» This Story:Read +|Talk +| Comments

Reports Show Business and Taxpayer Data Still at Security Risk

Discussion Policy
Comments that include profanity or personal attacks or other inappropriate comments or material will be removed from the site. Additionally, entries that are unsigned or contain "signatures" by someone other than the actual author will be removed. Finally, we will take steps to block users who violate any of our posting standards, terms of use or privacy policies or any other policies governing this site. Please review the full rules governing commentaries and discussions. You are fully responsible for the content that you post.
washingtonpost.com Staff Writer
Thursday, January 15, 2009; 9:00 AM

Taxpayer data remains dangerously vulnerable to theft and unauthorized access due to widespread computer security weaknesses at the Internal Revenue Service, two new government reports conclude.

This Story

The Government Accountability Office reported Friday that the tax-collecting arm of the U.S. government had addressed fewer than half of the 115 security holes the oversight agency previously cited.

In particular, the GAO said the IRS isn't doing enough to bar employees from unnecessarily accessing taxpayer data. "IRS continues to, among other things, allow sensitive information, including IDs and passwords for mission-critical applications, to be readily available to any user on its internal network," the report said. The GAO also said the IRS still does not encrypt certain types of sensitive information.

A separate report released today by the Treasury Department's Inspector General for Tax Administration found similar weaknesses pervasive in the latest installment of the IRS's "Modernized e-File" program, which provides businesses an easy way to file online tax returns, forms and schedules.

Currently that system does not support direct, personal income tax filing by consumers. However, the IRS has slated the projected $673 million modernized filing system to accept individual tax returns before its scheduled completion date of 2020.

In a written response to the Treasury report, IRS officials said they had resolved nine of the 13 vulnerabilities reported by investigators and have plans in place to resolve the remaining security loopholes by the end of 2009.

The 26-page analysis, by the inspector general's office, also accused IRS administrators of moving forward with the new e-file system even though auditors had warned that by doing so, it would leave the network dangerously exposed.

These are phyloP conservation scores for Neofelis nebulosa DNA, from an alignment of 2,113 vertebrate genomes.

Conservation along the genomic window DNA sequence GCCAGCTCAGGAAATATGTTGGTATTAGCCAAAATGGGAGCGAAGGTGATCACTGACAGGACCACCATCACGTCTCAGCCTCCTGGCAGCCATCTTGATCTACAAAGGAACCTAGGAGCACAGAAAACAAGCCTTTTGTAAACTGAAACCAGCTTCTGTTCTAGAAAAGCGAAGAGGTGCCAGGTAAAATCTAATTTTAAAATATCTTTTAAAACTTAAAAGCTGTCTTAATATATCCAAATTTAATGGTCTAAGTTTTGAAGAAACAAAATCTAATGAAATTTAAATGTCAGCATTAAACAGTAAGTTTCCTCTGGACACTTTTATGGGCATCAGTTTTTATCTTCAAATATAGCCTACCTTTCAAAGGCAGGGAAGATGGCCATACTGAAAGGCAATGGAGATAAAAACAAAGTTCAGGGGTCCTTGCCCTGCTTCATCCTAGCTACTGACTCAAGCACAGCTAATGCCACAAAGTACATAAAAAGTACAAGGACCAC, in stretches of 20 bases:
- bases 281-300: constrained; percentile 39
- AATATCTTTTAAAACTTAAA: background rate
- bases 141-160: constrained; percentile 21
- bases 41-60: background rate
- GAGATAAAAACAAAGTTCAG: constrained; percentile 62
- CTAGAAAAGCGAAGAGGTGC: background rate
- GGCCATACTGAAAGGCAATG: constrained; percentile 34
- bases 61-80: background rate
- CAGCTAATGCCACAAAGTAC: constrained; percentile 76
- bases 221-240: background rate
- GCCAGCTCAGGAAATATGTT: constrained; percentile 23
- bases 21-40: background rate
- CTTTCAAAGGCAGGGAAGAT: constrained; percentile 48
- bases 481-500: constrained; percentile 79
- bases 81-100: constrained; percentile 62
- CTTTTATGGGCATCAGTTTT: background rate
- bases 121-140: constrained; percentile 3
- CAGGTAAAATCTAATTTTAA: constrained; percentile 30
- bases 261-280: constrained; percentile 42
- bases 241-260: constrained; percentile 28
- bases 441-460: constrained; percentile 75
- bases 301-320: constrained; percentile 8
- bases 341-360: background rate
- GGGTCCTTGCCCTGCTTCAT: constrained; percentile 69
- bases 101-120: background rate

"We believe that the lack of attention to security controls during developmental phases can be traced to other business requirements, filing season pressures, and deployment demands," said J. Russell George, Treasury's inspector general. "These concerns have taken precedence over security concerns, and executive-level management was not adequately engaged to ensure that security needs and requirements were being implemented."

The inspector general's office also said the e-file system lacked adequate audit controls to record whether an IRS employee had gained unauthorized access to taxpayer records.

The report said that any IRS employee with access to the agency's internal network could have logged in to the computer system that is designed to administer security settings on the network.

A federal law passed in 1997 makes it a criminal offense for IRS employees to inspect or disclose tax information without proper approval, a crime punishable by jail time and fines.

But this hasn't stopped some employees from snooping into taxpayer files. Over the past decade, the inspector general's office has investigated 4,704 cases of potential violations of that law, resulting in criminal prosecutions against 176 IRS employees.

In addition, Treasury investigations of alleged violations of that law have led to 444 employee removals or firings, 407 suspensions and more than 350 other disciplinary actions. Another 883 employees resigned form the IRS during an investigation or before personnel action could be taken.

In August 2008, a 56-year-old IRS tax examiner in Covington, Ky., was sentenced to three years of probation and 60 hours of community service for improperly accessing the tax records of nearly 200 celebrities, including former Cincinnati Reds players and Cincinnati Bengals Head Coach Marvin Lewis.


» This Story:Read +|Talk +| Comments
© 2009 Washingtonpost.Newsweek Interactive